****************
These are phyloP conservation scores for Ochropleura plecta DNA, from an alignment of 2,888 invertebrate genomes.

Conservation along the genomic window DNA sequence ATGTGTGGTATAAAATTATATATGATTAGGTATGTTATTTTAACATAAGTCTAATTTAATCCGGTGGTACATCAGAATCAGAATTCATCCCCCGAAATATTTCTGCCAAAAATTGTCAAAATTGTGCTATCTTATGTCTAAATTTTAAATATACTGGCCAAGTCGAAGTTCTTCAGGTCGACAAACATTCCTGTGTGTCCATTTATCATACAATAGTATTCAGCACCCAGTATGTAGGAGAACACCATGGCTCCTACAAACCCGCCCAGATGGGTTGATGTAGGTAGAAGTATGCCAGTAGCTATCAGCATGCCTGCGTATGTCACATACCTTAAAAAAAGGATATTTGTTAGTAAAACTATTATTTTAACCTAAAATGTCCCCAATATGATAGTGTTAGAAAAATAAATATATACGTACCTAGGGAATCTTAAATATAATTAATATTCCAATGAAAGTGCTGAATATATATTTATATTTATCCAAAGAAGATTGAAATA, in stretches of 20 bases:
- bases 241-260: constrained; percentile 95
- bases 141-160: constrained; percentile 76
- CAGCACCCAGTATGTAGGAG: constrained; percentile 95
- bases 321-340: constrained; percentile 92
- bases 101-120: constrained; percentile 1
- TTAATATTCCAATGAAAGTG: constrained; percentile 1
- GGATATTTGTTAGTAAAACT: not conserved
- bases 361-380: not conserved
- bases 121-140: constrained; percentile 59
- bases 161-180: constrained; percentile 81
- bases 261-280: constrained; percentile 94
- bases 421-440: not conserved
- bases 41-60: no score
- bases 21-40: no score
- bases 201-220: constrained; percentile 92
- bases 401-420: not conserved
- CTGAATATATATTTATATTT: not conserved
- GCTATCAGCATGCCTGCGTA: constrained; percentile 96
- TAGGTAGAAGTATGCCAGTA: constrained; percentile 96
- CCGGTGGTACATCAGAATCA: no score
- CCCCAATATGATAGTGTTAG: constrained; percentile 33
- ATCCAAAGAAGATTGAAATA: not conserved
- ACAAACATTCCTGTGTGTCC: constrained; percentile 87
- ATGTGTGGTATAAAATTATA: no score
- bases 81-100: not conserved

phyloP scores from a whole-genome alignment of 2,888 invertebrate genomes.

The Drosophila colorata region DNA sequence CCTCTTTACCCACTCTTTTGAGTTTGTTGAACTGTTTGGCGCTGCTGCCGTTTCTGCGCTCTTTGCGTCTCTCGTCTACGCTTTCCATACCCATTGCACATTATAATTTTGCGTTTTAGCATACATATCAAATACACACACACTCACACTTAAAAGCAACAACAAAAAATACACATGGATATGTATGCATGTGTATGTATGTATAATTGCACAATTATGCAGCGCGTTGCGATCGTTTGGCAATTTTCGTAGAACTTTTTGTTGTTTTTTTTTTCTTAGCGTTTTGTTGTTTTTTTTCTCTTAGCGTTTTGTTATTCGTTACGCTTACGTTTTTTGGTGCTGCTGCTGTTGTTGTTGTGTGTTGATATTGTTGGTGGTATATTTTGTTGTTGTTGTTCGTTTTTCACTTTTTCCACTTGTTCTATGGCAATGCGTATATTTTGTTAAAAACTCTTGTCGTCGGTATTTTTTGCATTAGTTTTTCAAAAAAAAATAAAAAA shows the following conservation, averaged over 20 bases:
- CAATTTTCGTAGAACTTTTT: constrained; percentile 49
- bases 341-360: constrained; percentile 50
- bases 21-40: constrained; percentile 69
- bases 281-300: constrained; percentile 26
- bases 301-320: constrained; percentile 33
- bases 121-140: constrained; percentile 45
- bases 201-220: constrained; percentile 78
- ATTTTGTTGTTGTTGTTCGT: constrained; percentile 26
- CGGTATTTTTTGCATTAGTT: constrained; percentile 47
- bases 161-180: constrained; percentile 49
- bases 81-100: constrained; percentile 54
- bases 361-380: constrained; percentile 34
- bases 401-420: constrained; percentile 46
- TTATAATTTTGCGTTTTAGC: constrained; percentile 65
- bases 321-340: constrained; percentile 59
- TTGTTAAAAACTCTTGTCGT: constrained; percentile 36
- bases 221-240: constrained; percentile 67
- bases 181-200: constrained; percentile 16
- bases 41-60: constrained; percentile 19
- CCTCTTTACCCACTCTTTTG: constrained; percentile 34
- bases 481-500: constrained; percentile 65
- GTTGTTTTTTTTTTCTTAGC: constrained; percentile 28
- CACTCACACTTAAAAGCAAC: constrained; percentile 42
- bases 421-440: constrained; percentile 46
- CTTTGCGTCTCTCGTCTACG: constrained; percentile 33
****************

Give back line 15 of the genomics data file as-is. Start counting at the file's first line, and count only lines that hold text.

- bases 41-60: no score